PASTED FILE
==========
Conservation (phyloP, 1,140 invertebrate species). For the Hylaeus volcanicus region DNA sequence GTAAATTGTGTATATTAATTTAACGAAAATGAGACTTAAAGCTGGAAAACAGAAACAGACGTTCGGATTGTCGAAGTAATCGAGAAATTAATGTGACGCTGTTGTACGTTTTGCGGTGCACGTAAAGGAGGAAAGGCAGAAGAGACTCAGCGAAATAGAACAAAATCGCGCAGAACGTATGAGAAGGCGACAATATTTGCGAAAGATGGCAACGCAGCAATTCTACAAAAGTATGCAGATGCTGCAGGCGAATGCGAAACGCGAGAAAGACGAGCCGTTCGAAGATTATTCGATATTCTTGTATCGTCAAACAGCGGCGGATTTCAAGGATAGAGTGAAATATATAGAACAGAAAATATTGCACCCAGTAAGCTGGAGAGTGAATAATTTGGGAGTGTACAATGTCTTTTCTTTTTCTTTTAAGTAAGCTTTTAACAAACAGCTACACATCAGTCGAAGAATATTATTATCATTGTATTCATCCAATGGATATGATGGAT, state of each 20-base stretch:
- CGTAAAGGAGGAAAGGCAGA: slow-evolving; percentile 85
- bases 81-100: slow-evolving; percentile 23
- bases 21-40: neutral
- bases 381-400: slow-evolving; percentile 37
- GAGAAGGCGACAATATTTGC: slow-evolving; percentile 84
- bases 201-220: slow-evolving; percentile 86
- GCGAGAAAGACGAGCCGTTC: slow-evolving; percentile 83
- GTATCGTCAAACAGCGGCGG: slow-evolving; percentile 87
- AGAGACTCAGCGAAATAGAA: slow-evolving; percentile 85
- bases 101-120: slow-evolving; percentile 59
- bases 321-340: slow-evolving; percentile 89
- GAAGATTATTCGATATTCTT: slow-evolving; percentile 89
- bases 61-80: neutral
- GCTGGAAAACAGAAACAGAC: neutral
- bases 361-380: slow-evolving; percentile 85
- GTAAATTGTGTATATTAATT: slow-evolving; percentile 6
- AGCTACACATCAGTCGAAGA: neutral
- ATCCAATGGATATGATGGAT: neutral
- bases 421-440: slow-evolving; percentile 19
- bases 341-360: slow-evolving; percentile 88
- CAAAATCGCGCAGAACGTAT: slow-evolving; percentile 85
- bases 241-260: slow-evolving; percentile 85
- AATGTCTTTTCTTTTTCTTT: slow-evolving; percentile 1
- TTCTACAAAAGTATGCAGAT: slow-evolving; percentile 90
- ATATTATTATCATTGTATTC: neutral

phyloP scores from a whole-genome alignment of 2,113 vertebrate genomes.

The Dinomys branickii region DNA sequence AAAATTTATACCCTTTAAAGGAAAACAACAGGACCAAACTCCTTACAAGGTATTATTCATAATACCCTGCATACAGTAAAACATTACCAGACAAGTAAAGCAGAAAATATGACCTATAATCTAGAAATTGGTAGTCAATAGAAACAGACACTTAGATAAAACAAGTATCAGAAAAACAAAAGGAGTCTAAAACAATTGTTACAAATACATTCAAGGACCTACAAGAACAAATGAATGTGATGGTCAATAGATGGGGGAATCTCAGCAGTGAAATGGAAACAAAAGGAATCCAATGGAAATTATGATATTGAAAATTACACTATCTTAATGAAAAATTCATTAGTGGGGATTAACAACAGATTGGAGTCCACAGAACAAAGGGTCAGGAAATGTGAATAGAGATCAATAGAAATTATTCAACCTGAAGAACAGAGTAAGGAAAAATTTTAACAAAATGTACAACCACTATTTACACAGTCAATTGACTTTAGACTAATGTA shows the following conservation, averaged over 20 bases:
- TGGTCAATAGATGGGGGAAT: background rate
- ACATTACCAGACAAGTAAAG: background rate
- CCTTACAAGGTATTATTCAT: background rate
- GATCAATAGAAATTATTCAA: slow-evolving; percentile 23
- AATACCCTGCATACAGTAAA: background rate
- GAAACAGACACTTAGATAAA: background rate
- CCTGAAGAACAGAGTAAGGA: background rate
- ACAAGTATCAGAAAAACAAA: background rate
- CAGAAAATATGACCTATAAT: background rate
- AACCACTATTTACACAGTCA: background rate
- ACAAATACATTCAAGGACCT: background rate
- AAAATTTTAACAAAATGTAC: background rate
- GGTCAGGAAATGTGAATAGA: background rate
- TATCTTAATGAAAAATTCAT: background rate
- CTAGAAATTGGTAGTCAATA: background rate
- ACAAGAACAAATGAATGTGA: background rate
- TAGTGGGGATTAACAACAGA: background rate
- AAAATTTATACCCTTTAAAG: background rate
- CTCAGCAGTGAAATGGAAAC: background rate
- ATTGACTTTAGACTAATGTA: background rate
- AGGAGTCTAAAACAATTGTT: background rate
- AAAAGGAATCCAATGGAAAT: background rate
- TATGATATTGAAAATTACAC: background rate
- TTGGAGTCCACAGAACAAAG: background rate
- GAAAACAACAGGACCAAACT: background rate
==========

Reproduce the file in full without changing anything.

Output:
Conservation (phyloP, 1,140 invertebrate species). For the Hylaeus volcanicus region DNA sequence GTAAATTGTGTATATTAATTTAACGAAAATGAGACTTAAAGCTGGAAAACAGAAACAGACGTTCGGATTGTCGAAGTAATCGAGAAATTAATGTGACGCTGTTGTACGTTTTGCGGTGCACGTAAAGGAGGAAAGGCAGAAGAGACTCAGCGAAATAGAACAAAATCGCGCAGAACGTATGAGAAGGCGACAATATTTGCGAAAGATGGCAACGCAGCAATTCTACAAAAGTATGCAGATGCTGCAGGCGAATGCGAAACGCGAGAAAGACGAGCCGTTCGAAGATTATTCGATATTCTTGTATCGTCAAACAGCGGCGGATTTCAAGGATAGAGTGAAATATATAGAACAGAAAATATTGCACCCAGTAAGCTGGAGAGTGAATAATTTGGGAGTGTACAATGTCTTTTCTTTTTCTTTTAAGTAAGCTTTTAACAAACAGCTACACATCAGTCGAAGAATATTATTATCATTGTATTCATCCAATGGATATGATGGAT, state of each 20-base stretch:
- CGTAAAGGAGGAAAGGCAGA: slow-evolving; percentile 85
- bases 81-100: slow-evolving; percentile 23
- bases 21-40: neutral
- bases 381-400: slow-evolving; percentile 37
- GAGAAGGCGACAATATTTGC: slow-evolving; percentile 84
- bases 201-220: slow-evolving; percentile 86
- GCGAGAAAGACGAGCCGTTC: slow-evolving; percentile 83
- GTATCGTCAAACAGCGGCGG: slow-evolving; percentile 87
- AGAGACTCAGCGAAATAGAA: slow-evolving; percentile 85
- bases 101-120: slow-evolving; percentile 59
- bases 321-340: slow-evolving; percentile 89
- GAAGATTATTCGATATTCTT: slow-evolving; percentile 89
- bases 61-80: neutral
- GCTGGAAAACAGAAACAGAC: neutral
- bases 361-380: slow-evolving; percentile 85
- GTAAATTGTGTATATTAATT: slow-evolving; percentile 6
- AGCTACACATCAGTCGAAGA: neutral
- ATCCAATGGATATGATGGAT: neutral
- bases 421-440: slow-evolving; percentile 19
- bases 341-360: slow-evolving; percentile 88
- CAAAATCGCGCAGAACGTAT: slow-evolving; percentile 85
- bases 241-260: slow-evolving; percentile 85
- AATGTCTTTTCTTTTTCTTT: slow-evolving; percentile 1
- TTCTACAAAAGTATGCAGAT: slow-evolving; percentile 90
- ATATTATTATCATTGTATTC: neutral

phyloP scores from a whole-genome alignment of 2,113 vertebrate genomes.

The Dinomys branickii region DNA sequence AAAATTTATACCCTTTAAAGGAAAACAACAGGACCAAACTCCTTACAAGGTATTATTCATAATACCCTGCATACAGTAAAACATTACCAGACAAGTAAAGCAGAAAATATGACCTATAATCTAGAAATTGGTAGTCAATAGAAACAGACACTTAGATAAAACAAGTATCAGAAAAACAAAAGGAGTCTAAAACAATTGTTACAAATACATTCAAGGACCTACAAGAACAAATGAATGTGATGGTCAATAGATGGGGGAATCTCAGCAGTGAAATGGAAACAAAAGGAATCCAATGGAAATTATGATATTGAAAATTACACTATCTTAATGAAAAATTCATTAGTGGGGATTAACAACAGATTGGAGTCCACAGAACAAAGGGTCAGGAAATGTGAATAGAGATCAATAGAAATTATTCAACCTGAAGAACAGAGTAAGGAAAAATTTTAACAAAATGTACAACCACTATTTACACAGTCAATTGACTTTAGACTAATGTA shows the following conservation, averaged over 20 bases:
- TGGTCAATAGATGGGGGAAT: background rate
- ACATTACCAGACAAGTAAAG: background rate
- CCTTACAAGGTATTATTCAT: background rate
- GATCAATAGAAATTATTCAA: slow-evolving; percentile 23
- AATACCCTGCATACAGTAAA: background rate
- GAAACAGACACTTAGATAAA: background rate
- CCTGAAGAACAGAGTAAGGA: background rate
- ACAAGTATCAGAAAAACAAA: background rate
- CAGAAAATATGACCTATAAT: background rate
- AACCACTATTTACACAGTCA: background rate
- ACAAATACATTCAAGGACCT: background rate
- AAAATTTTAACAAAATGTAC: background rate
- GGTCAGGAAATGTGAATAGA: background rate
- TATCTTAATGAAAAATTCAT: background rate
- CTAGAAATTGGTAGTCAATA: background rate
- ACAAGAACAAATGAATGTGA: background rate
- TAGTGGGGATTAACAACAGA: background rate
- AAAATTTATACCCTTTAAAG: background rate
- CTCAGCAGTGAAATGGAAAC: background rate
- ATTGACTTTAGACTAATGTA: background rate
- AGGAGTCTAAAACAATTGTT: background rate
- AAAAGGAATCCAATGGAAAT: background rate
- TATGATATTGAAAATTACAC: background rate
- TTGGAGTCCACAGAACAAAG: background rate
- GAAAACAACAGGACCAAACT: background rate